Heel pain can be a crippling condition. Anyone who has felt that sharp, stabbing sensation in the heel bone knows how difficult it can be to enjoy activities or even to walk when your feet are uncomfortable. There are many different problems that can create this potentially chronic condition. The most common, however, is plantar fasciitis.
The Trouble with Tightness
Plantar fasciitis is a painful condition that causes sharp pain underneath your heel. The pain is the result of inflammation and swelling in the plantar fascia. This is a band of connective tissue that stretches from toes to your heel, where it attaches to the bone. It helps support your arch and stretches a very limited amount to help your feet absorb shock. Stress and overuse aggravate the tissue, though, causing it to swell and tighten. The tighter the band becomes, the more it pulls on your heel bone, or calcaneus, causing the sharp discomfort that you feel.
You end up with a gradually increasing pain in your sole under your heel bone. The discomfort worsens when you put pressure on your calcaneus and reduces when you rest. Resting for an extended period of time allows the tissue to swell more, which makes it particularly painful to stand up again. This means the issue is usually sharpest when you take your first steps in the morning or after sitting for too long.
Plantar fasciitis does not improve on its own. It does, however, get worse, making it harder and harder for you to participate in your favorite activities—or any activity at all. The repeated swelling and sudden stretching-out of the plantar fascia when you go from resting to standing or walking can create micro-tears in the tissue. This compounds the swelling and thickening. After a little while, the condition becomes chronic and extremely difficult to treat. You may develop small heel spurs. The pain can contribute to other biomechanical issues as you attempt to accommodate your discomfort, too. This may create problems elsewhere, including your knees, hips, and back. Eventually the strain on the band can be enough to actually rupture the tissue.
Reduce the Pressure, Alleviate Pain
You need active, conservative treatment to reduce the irritation and alleviate the uncomfortable swelling in the heels. The sooner you take care of the problem, too, the easier it will be to manage. Dr. Brandon S. Percival, Dr. Julie A. Percival, and Dr. William Harris will carefully examine your lower limbs to diagnose your plantar fasciitis. Our staff may use diagnostic images to rule out other possible conditions. Then we can help you eliminate your heel pain.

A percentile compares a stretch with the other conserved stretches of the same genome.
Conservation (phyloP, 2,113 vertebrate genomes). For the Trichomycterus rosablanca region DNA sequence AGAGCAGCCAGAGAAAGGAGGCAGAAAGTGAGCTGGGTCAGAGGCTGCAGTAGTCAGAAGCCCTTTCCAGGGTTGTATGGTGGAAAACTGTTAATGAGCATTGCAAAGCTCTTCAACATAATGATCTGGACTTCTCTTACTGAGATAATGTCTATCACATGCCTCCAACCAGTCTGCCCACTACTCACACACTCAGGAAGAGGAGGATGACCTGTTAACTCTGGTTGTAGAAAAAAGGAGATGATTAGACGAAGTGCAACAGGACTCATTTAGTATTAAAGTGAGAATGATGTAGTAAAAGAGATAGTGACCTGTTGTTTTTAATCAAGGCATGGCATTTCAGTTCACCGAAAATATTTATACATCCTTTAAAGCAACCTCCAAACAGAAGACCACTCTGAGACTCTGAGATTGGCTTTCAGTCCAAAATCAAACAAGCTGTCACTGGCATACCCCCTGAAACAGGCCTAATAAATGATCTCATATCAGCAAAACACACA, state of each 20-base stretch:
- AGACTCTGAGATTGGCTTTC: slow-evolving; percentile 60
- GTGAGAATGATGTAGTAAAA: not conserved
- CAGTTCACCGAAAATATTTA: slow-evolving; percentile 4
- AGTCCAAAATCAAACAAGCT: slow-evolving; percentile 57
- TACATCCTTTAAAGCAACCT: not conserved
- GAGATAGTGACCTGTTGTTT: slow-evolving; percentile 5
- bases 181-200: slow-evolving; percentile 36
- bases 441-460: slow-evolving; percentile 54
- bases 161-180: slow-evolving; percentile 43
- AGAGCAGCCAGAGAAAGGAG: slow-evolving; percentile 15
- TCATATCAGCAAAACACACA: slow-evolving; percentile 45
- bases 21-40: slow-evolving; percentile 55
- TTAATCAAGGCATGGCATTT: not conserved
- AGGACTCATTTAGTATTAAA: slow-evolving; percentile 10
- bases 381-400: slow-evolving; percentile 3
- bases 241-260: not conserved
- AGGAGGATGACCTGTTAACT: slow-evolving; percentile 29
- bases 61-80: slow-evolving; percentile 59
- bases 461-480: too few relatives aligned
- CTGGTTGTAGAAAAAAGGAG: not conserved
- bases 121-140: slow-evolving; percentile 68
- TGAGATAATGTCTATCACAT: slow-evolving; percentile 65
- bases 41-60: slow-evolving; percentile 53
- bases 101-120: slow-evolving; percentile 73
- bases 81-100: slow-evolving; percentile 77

The most important and effective therapy is reducing the pressure on the affected heel. This may mean cutting back on your hard-impact activities and limiting the time you spend standing or walking without breaks. Changing your shoes or adding orthotics can also help. Supportive, cushioned footwear can alleviate some of the pressure on the heel bone and protect your feet from shock. Orthotics correct biomechanical issues that may be contributing to the problem as well as offer an extra layer of protection.
Some basic therapies may help as well. Ice your heel when it hurts to discourage inflammation and painful swelling. Stretch your soles and calves regularly, especially first thing in the morning and before you go to bed. This helps loosen the tightened tissues so they don’t pull so sharply on your heel bones. Stretching may relieve some pain when you’re active, too. In some cases we may recommend anti-inflammatory medications as well. Only on occasion does a chronic case not respond to treatment. If that happens, you may need surgery to release the tight plantar fascia.
Heel pain from plantar fasciitis can ruin your activities and make normal actions like walking unpleasant. You don’t have to simply learn to live with the pain. In fact, you shouldn’t. Instead, contact Carolina Podiatry Group in Lancaster, Indian Land, and Indian Land, South Carolina to take care of the pain before it becomes chronic. Call us to make an appointment today: (803) 285-1411 for Lancaster, or (803) 548-FEET for Indian Land.